The same mechanism can be used to send INSERT, UPDATE or DELETE statements.
An end user could Crystal's experts and wizards to filter and sort the data.
But instead of showing the data in the usual tabular format, the report consists of a series of INSERT statements - one for each row - incorporating the values to be inserted.
In another Hex Central article (Use SQL commands to solve report problems and speed Crystal Reports), Mike Lewis explains how you can arrange for CR to send a SQL SELECT statement to the database as a way of obtaining the data for the report.
In fact, you're not limited to a SELECT statement when using SQL commands.
Instead of the updating being done within the report, you use CR to generate a script.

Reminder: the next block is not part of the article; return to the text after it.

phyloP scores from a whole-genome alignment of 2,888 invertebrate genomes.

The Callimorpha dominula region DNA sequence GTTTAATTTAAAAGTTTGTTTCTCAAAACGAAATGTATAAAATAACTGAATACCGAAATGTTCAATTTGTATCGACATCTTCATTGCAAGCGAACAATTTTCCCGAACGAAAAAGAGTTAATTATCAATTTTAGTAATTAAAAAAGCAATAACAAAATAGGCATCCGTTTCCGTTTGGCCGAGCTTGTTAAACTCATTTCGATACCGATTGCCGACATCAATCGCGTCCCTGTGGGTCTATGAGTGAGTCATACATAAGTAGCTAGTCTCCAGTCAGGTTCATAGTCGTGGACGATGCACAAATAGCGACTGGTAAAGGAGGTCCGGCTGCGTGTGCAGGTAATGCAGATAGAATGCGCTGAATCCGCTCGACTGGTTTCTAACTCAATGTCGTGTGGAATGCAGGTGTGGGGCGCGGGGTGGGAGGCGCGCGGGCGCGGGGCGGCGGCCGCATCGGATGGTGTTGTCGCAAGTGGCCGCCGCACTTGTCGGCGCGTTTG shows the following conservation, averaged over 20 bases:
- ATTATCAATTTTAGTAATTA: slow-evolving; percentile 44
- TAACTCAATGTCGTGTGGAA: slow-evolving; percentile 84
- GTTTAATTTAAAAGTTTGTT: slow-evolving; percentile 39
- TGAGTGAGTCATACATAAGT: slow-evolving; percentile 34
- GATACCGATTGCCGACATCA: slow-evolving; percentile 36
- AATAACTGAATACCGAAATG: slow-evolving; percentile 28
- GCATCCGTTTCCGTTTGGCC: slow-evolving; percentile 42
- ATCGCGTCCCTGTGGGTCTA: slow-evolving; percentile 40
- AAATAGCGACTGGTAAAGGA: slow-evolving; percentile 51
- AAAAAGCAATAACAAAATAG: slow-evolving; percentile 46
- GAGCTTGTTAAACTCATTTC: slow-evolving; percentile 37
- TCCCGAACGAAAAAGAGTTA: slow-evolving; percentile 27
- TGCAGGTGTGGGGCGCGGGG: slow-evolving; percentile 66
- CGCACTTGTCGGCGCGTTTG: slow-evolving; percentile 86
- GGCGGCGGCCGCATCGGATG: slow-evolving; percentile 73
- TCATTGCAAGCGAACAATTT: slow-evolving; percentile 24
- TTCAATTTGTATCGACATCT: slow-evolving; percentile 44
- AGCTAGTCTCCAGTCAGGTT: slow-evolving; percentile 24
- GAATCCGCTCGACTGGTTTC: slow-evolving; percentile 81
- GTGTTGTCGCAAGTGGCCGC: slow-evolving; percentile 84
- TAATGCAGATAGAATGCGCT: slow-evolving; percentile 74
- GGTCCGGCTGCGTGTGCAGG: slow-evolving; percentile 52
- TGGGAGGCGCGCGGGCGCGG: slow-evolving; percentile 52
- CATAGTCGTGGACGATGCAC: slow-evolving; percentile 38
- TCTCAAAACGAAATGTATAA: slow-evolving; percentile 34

The script contains the required INSERT, UPDATE and DELETE statements.The second approach is to use SQL to handle the updating of the database.This method has the advantage of not requiring any external components to be distributed, although it does demand at least a basic knowledge of SQL.Keep in mind that SQL commands are executed as soon as you save them.This means that the update will take place, not just when you run the report, but also every time you edit and save the command.Clearly, any functions you create in this way would be capable of performing any task that's supported by your chosen programming language - and that includes updating a database (subject to the security imposed by the database and the operating system, of course).